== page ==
I’ve only read three of his books now, but I kind of love Thomas Hardy. Because he gets it. He gets how shitty social and moral conventions are to women. Does Hardy have an avid following like Austen or Dickens? Because he totally should! I demand more Hardy adaptations!
Bathsheba Everdene – what an awesome name – is a beautiful, intelligent, confident, and fiercely independent young woman. Upon inheriting her uncle’s farm, she moves to Weatherbury, where she attracts the attention of three very different men: loyal shepherd Gabriel Oak, reserved farmer William Boldwood, and dashing soldier Francis Troy.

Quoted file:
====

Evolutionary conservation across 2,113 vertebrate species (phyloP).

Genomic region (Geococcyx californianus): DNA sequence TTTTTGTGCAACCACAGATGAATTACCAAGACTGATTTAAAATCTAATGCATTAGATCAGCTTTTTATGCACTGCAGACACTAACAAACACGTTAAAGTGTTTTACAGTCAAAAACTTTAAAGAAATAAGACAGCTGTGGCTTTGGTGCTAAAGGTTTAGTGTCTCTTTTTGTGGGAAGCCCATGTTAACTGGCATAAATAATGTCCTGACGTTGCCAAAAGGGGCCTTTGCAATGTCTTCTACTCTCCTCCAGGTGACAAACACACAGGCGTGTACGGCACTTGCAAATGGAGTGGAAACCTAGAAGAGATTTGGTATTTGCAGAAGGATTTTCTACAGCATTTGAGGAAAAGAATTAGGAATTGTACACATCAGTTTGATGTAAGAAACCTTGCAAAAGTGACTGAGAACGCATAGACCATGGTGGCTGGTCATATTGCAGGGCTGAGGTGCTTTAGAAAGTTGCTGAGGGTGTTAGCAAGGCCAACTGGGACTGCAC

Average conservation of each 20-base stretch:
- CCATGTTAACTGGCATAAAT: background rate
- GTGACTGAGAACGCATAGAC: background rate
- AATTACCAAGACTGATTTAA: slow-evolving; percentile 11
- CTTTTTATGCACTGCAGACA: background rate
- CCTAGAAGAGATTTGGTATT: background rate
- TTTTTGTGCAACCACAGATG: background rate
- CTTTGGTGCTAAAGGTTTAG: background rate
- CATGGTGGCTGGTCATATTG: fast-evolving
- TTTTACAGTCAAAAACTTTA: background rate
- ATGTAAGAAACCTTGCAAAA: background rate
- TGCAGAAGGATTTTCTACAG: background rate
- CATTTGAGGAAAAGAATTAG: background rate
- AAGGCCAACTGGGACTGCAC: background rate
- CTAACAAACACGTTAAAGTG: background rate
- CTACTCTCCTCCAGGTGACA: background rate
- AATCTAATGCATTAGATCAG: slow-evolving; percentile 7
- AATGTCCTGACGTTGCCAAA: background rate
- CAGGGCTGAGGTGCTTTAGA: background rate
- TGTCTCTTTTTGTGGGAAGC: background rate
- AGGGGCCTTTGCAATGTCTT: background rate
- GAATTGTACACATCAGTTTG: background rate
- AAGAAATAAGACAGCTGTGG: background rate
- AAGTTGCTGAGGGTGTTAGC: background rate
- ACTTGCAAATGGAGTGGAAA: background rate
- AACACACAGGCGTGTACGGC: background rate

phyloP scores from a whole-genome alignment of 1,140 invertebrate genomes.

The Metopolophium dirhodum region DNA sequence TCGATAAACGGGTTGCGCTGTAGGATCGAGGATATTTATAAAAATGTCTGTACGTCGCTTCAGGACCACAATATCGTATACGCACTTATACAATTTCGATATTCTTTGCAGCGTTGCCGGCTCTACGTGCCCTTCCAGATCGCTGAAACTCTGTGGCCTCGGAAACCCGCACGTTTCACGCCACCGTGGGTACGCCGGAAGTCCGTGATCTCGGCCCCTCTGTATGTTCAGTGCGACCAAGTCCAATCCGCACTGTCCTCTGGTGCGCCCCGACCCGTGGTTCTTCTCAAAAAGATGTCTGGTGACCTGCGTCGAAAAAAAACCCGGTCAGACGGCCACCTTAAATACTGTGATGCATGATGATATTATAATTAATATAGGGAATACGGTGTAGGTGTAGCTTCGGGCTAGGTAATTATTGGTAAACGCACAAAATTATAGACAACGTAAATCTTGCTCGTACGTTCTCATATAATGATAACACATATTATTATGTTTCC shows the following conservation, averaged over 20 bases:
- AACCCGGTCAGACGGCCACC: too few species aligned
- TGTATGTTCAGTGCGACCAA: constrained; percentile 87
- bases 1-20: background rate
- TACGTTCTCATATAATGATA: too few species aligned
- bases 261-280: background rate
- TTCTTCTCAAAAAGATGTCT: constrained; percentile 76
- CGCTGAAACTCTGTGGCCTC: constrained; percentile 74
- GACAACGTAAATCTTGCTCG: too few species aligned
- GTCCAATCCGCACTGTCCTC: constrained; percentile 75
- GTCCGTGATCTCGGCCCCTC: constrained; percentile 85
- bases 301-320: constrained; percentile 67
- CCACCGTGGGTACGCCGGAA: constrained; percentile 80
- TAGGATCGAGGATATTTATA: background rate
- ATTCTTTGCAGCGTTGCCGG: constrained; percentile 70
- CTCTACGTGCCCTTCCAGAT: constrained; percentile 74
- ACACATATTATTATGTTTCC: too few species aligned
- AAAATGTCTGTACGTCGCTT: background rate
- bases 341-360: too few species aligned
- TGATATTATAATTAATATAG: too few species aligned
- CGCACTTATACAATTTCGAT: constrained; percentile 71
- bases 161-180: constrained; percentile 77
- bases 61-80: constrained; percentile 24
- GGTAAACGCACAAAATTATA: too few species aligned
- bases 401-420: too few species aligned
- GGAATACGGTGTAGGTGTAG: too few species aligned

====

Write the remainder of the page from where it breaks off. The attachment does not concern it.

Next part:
There are so many vividly drawn scenes – for instance, Bathsheba falls for Troy after he gives her a display of his swordsmanship. (How perfectly Freudian!) And Bathsheba is just such a wonderful character, female or otherwise. She makes her own decisions, some of which are mistakes, but she is strong enough to own to those mistakes and grow from them.
Hardy is truly one of the masters of his craft. Despite his books’ gloomy reputations, he has a sense of humor that shines through. And I’m not a fan of descriptive prose, but his is gorgeous without being self-indulgent. I also learned more than I ever wanted to know about raising sheep and what can go wrong. (I admittedly did tune out whenever architecture or farming practices came up, but those passages don’t last long.) I highly recommend this book if you’re a fan of the marriage plot and/or soapy Masterpiece Theater productions.